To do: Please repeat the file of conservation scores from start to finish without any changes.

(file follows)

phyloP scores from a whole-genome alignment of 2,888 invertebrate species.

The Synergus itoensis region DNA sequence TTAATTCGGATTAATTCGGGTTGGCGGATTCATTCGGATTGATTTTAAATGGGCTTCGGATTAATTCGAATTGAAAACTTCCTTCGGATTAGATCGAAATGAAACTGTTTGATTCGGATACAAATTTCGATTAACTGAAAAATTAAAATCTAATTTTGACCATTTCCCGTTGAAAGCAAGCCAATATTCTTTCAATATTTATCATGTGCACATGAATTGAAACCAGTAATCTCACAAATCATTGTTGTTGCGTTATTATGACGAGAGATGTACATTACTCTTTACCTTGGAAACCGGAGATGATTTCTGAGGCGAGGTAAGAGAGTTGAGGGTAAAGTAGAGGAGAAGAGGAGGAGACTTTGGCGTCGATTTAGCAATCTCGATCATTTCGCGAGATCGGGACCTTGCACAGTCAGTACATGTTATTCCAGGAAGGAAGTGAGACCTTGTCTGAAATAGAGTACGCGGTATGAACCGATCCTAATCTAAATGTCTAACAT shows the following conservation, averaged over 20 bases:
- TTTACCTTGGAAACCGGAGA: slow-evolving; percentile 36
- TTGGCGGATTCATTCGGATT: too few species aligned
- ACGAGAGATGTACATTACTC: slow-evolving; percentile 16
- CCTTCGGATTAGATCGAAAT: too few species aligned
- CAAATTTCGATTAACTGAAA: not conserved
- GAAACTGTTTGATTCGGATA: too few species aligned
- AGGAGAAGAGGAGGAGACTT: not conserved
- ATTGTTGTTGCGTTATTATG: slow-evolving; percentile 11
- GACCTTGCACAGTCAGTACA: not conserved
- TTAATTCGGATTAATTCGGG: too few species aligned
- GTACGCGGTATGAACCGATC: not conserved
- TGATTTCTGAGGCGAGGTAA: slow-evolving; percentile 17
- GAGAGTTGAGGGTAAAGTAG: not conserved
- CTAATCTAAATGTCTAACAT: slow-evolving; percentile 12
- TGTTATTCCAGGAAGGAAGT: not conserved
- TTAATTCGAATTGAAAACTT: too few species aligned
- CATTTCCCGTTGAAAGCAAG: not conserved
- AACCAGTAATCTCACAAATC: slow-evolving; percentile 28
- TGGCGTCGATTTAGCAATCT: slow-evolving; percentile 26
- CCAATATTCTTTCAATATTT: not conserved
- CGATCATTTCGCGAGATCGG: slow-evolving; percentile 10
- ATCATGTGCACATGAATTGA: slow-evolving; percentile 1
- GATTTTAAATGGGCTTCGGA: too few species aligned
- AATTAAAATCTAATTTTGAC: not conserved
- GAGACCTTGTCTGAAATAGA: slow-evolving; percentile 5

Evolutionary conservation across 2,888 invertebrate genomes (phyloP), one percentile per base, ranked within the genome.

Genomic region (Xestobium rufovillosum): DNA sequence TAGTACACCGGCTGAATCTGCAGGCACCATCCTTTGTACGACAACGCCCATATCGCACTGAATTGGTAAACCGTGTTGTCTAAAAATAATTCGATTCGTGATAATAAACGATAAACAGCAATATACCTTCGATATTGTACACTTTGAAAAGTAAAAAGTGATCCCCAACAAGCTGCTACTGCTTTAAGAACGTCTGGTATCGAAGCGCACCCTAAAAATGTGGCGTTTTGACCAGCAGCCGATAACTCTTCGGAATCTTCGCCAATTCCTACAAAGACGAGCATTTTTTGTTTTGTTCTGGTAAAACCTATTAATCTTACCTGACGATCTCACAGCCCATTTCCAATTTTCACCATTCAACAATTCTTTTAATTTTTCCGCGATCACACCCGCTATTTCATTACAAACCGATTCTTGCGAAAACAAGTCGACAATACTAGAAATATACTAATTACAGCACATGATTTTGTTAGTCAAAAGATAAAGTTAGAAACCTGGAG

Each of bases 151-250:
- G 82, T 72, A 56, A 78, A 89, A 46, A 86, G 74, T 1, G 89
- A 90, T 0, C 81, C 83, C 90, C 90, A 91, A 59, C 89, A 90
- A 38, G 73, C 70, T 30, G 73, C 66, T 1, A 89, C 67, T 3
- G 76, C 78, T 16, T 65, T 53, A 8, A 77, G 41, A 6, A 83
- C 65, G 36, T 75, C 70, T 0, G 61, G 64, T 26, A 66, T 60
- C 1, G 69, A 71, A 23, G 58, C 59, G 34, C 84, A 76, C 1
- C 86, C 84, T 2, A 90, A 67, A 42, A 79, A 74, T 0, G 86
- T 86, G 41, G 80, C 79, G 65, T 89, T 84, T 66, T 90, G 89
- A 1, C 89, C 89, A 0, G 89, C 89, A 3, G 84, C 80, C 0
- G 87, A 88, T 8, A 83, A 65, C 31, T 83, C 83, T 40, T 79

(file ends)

phyloP scores from a whole-genome alignment of 2,888 invertebrate species.

The Synergus itoensis region DNA sequence TTAATTCGGATTAATTCGGGTTGGCGGATTCATTCGGATTGATTTTAAATGGGCTTCGGATTAATTCGAATTGAAAACTTCCTTCGGATTAGATCGAAATGAAACTGTTTGATTCGGATACAAATTTCGATTAACTGAAAAATTAAAATCTAATTTTGACCATTTCCCGTTGAAAGCAAGCCAATATTCTTTCAATATTTATCATGTGCACATGAATTGAAACCAGTAATCTCACAAATCATTGTTGTTGCGTTATTATGACGAGAGATGTACATTACTCTTTACCTTGGAAACCGGAGATGATTTCTGAGGCGAGGTAAGAGAGTTGAGGGTAAAGTAGAGGAGAAGAGGAGGAGACTTTGGCGTCGATTTAGCAATCTCGATCATTTCGCGAGATCGGGACCTTGCACAGTCAGTACATGTTATTCCAGGAAGGAAGTGAGACCTTGTCTGAAATAGAGTACGCGGTATGAACCGATCCTAATCTAAATGTCTAACAT shows the following conservation, averaged over 20 bases:
- TTTACCTTGGAAACCGGAGA: slow-evolving; percentile 36
- TTGGCGGATTCATTCGGATT: too few species aligned
- ACGAGAGATGTACATTACTC: slow-evolving; percentile 16
- CCTTCGGATTAGATCGAAAT: too few species aligned
- CAAATTTCGATTAACTGAAA: not conserved
- GAAACTGTTTGATTCGGATA: too few species aligned
- AGGAGAAGAGGAGGAGACTT: not conserved
- ATTGTTGTTGCGTTATTATG: slow-evolving; percentile 11
- GACCTTGCACAGTCAGTACA: not conserved
- TTAATTCGGATTAATTCGGG: too few species aligned
- GTACGCGGTATGAACCGATC: not conserved
- TGATTTCTGAGGCGAGGTAA: slow-evolving; percentile 17
- GAGAGTTGAGGGTAAAGTAG: not conserved
- CTAATCTAAATGTCTAACAT: slow-evolving; percentile 12
- TGTTATTCCAGGAAGGAAGT: not conserved
- TTAATTCGAATTGAAAACTT: too few species aligned
- CATTTCCCGTTGAAAGCAAG: not conserved
- AACCAGTAATCTCACAAATC: slow-evolving; percentile 28
- TGGCGTCGATTTAGCAATCT: slow-evolving; percentile 26
- CCAATATTCTTTCAATATTT: not conserved
- CGATCATTTCGCGAGATCGG: slow-evolving; percentile 10
- ATCATGTGCACATGAATTGA: slow-evolving; percentile 1
- GATTTTAAATGGGCTTCGGA: too few species aligned
- AATTAAAATCTAATTTTGAC: not conserved
- GAGACCTTGTCTGAAATAGA: slow-evolving; percentile 5

Evolutionary conservation across 2,888 invertebrate genomes (phyloP), one percentile per base, ranked within the genome.

Genomic region (Xestobium rufovillosum): DNA sequence TAGTACACCGGCTGAATCTGCAGGCACCATCCTTTGTACGACAACGCCCATATCGCACTGAATTGGTAAACCGTGTTGTCTAAAAATAATTCGATTCGTGATAATAAACGATAAACAGCAATATACCTTCGATATTGTACACTTTGAAAAGTAAAAAGTGATCCCCAACAAGCTGCTACTGCTTTAAGAACGTCTGGTATCGAAGCGCACCCTAAAAATGTGGCGTTTTGACCAGCAGCCGATAACTCTTCGGAATCTTCGCCAATTCCTACAAAGACGAGCATTTTTTGTTTTGTTCTGGTAAAACCTATTAATCTTACCTGACGATCTCACAGCCCATTTCCAATTTTCACCATTCAACAATTCTTTTAATTTTTCCGCGATCACACCCGCTATTTCATTACAAACCGATTCTTGCGAAAACAAGTCGACAATACTAGAAATATACTAATTACAGCACATGATTTTGTTAGTCAAAAGATAAAGTTAGAAACCTGGAG

Each of bases 151-250:
- G 82, T 72, A 56, A 78, A 89, A 46, A 86, G 74, T 1, G 89
- A 90, T 0, C 81, C 83, C 90, C 90, A 91, A 59, C 89, A 90
- A 38, G 73, C 70, T 30, G 73, C 66, T 1, A 89, C 67, T 3
- G 76, C 78, T 16, T 65, T 53, A 8, A 77, G 41, A 6, A 83
- C 65, G 36, T 75, C 70, T 0, G 61, G 64, T 26, A 66, T 60
- C 1, G 69, A 71, A 23, G 58, C 59, G 34, C 84, A 76, C 1
- C 86, C 84, T 2, A 90, A 67, A 42, A 79, A 74, T 0, G 86
- T 86, G 41, G 80, C 79, G 65, T 89, T 84, T 66, T 90, G 89
- A 1, C 89, C 89, A 0, G 89, C 89, A 3, G 84, C 80, C 0
- G 87, A 88, T 8, A 83, A 65, C 31, T 83, C 83, T 40, T 79